Judge Keeps "Facebook While Driving" Lawsuits at Bay by Clearing Woman From Boyfriend's Texting-and-Driving Lawsuit

    June 12, 2012

    A New Jersey Superior Court judge ruled today that a woman who sent a text message to her boyfriend while he was driving cannot be held liable for the motor vehicle accident he subsequently caused, ABC News reports.  A different ruling could have sparked a series of  vicarious liability actions for “Facebook while driving” lawsuits.

    The decision stemmed from a 2009 case in which Kyle Best was responding to a text message from his girlfriend, Shannon Colonna, while he was driving his pickup truck when he crashed into a motorcycle and severely injured David and Linda Kubert.

    In an unprecedented legal twist, the plaintiff’s attorney amended the original complaint filed against Best to include Colonna as a defendant in the case, saying that she had been in frequent texting contact with Best throughout the day and ought to have known he was driving.

    But Judge David Rand ruled today in Morris County Superior Court that Colonna could not be held responsible for Best’s distracted driving.  “Drivers are bombarded with all forms of distractions,” Rand told the courtroom, according to The Star-Ledger, a newspaper in New Jersey. “I find that there was no aiding, abetting here in the legal sense. I find it is unreasonable to impose a duty upon the defendant in this case under these facts. Were I to extend this duty, in my judgment, any form of distraction could potentially serve as basis of a liability case.”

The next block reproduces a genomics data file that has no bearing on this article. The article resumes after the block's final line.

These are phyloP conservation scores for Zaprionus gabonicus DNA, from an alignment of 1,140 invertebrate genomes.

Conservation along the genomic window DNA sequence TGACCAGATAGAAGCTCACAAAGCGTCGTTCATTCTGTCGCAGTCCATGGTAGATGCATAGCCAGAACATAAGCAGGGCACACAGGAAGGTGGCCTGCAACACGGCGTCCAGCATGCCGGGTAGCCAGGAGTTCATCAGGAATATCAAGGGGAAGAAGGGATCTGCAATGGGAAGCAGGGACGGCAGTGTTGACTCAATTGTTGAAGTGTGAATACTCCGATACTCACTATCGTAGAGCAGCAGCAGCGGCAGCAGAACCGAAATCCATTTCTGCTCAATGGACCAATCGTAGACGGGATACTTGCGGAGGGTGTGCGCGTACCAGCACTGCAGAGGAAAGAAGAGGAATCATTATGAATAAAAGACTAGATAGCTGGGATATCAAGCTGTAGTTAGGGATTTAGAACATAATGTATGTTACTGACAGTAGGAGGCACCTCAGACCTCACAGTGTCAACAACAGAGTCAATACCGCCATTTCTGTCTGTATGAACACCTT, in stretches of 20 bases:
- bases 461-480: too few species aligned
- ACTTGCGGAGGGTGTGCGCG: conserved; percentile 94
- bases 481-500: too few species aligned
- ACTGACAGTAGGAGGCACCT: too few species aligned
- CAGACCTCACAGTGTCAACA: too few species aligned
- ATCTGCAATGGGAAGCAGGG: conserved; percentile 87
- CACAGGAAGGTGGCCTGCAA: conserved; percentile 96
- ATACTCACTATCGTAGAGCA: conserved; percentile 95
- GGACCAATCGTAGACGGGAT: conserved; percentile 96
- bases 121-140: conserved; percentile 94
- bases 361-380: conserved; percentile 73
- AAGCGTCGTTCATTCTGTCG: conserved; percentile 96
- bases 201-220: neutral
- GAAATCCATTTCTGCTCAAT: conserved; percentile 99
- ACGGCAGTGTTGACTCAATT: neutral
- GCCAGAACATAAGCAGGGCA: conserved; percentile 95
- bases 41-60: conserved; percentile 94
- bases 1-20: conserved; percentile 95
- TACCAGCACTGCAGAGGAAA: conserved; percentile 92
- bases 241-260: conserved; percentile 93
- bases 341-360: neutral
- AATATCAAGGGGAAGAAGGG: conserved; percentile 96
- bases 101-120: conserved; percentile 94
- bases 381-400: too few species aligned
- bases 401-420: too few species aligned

Had the judge reached the opposite result, this decision could have opened the floodgate for vicarious liability in “Facebook while driving” lawsuits against those who messaged others on Facebook knowing that they were driving. The Facebook Chat feature operates similar to a text message since Facebook’s mobile application notifies users when messages are received. Facebook’s mobile app also notifies users when they are tagged in photographs, invited to events, or receive “friend” requests, among other things. Twitter mobile applications send similar notifications. While the plaintiff was unsuccessful in this “texting while driving” lawsuit, it may only be a matter of time until we see a lawsuit seeking vicarious liability over Facebook or Twitter messages.  

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